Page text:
Thursday, 14 July 2016

Victory at Ironman 70.3 UK Exmoor!

I took a late decision to race Ironman UK 70.3 in Wimbleball and very pleased that I did! The week following Staffordshire 70.3, I felt good and so had a fairly hard week. Then a week of low volume in the lead up to Wimbleball left me feeling ready to race.

I much preferred the setup here compared to Staffordshire as it was a rolling start based up predicted upon swim time, so essentially this meant that anyone challenging for the top spots would likely to be starting within 20s of each other.

I put myself fairly close to the front of the pen, which was a bit punchy given that my swim is relatively slow compared to my run and bike. I thought I might be able to find some feet to drag me to a quicker swim, but in fact it meant that, for the first third of the swim, I was actually moving backwards through the field. Towards the end of the swim I found a group much more suited to my pace and came out in about 28:30 (and I would guess about 30th).

On to the bike, and I can honestly say it must rate as one of the toughest bike courses I've ever done. Basically 56 miles of up or down. Straight on the bike I hit it hard and by 6 miles I had moved past my fellow Freespeeder, Tom Higgins, and into third. What then happened was pretty much the bike played out: I was overtaken on the descents, and clawed back the ground on the hills. At about 30 miles, Brian Fogarty came through, followed shortly after by Clive Kennedy-Burn, and both looking very strong. In my mind I thought that as long as I came into T2 within 2-3 minutes of them, there was a chance of catching them in the run. On the second lap, aerobically I felt strong, however my legs found it tough particularly on the short sharp climbs. Bike done without any issue and I came in 3rd, about 3 minutes off the lead. Now to get my head down on the run....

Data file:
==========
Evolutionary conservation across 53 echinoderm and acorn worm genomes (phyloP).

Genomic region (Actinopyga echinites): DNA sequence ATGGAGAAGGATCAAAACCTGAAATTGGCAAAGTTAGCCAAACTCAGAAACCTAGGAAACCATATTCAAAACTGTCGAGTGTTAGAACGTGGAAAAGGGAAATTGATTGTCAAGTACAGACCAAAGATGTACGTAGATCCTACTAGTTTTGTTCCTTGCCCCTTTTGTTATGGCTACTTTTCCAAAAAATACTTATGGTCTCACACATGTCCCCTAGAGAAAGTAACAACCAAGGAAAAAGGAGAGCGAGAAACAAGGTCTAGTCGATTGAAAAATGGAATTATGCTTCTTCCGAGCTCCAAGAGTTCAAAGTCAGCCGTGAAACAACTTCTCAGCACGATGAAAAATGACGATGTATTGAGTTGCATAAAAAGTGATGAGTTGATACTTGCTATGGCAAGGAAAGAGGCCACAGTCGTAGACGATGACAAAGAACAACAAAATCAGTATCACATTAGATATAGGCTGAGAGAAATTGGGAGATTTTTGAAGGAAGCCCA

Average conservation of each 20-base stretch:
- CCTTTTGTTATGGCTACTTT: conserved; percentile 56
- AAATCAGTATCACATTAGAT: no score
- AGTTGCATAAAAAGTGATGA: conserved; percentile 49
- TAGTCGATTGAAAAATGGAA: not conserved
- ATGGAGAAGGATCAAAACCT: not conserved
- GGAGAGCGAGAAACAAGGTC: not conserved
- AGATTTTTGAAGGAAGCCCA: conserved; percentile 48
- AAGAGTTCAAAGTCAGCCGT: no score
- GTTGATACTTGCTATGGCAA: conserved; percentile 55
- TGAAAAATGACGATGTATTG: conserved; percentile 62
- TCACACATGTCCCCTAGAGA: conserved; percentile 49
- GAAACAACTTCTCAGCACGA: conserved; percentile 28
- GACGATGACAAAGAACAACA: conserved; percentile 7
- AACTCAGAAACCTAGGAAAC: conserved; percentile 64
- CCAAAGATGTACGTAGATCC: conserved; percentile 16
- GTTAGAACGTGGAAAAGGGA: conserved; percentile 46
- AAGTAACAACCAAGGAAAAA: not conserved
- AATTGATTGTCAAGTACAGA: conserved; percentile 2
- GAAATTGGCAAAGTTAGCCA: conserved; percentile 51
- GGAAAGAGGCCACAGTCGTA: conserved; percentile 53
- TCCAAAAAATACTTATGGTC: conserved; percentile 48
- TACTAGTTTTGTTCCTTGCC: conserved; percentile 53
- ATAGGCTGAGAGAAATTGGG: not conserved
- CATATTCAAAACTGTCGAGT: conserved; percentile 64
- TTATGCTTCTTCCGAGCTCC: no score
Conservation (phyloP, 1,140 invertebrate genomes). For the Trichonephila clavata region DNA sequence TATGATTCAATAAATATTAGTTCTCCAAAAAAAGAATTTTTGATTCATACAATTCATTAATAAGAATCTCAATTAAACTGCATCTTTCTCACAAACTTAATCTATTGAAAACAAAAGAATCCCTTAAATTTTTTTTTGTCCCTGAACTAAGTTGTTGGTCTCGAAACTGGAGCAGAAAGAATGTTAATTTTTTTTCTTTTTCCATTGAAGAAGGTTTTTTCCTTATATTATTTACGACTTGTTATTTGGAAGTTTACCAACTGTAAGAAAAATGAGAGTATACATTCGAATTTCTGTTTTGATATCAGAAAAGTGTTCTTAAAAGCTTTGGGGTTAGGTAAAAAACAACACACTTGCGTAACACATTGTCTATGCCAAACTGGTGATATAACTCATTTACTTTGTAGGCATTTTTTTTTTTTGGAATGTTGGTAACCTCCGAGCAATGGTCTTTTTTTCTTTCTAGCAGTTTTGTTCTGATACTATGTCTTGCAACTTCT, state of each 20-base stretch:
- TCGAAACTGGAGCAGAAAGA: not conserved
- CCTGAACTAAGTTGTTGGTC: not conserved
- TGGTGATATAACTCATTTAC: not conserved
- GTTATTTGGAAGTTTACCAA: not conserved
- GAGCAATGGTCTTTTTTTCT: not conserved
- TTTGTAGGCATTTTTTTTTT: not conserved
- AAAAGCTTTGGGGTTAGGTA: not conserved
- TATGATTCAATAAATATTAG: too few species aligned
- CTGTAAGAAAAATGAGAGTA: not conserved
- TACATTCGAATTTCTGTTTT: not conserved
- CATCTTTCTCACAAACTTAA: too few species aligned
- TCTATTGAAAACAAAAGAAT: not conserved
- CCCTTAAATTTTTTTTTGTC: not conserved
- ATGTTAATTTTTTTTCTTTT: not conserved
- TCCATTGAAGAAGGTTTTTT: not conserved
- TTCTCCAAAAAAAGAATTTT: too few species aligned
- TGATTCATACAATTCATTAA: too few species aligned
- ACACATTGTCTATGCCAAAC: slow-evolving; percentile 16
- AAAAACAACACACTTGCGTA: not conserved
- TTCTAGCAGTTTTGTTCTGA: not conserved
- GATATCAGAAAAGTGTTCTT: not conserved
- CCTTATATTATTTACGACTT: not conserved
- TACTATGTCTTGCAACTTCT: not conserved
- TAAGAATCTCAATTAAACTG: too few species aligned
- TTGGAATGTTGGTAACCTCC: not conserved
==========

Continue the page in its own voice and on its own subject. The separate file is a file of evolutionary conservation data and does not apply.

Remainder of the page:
At 11.5 miles on the run (Photo: Huw Fairclough)
The run course is a mix of trail, gravel road and minimal tarmac, and continues the trend of being very undulating. My legs were in bits after the bike but I could see the other 2 competitors ahead and knew that I could dig in and reel them in relatively quickly. By 4 miles I had taken the lead and then it was just a case of keeping things steady and not risking blowing up. I ran very controlled and kept it a consistent 5:50/mile (aside from the hills which I allowed myself to slow up for). The finish line atmosphere was incredible, high-5s, crossing the tape, spraying champagne, just a fantastic experience!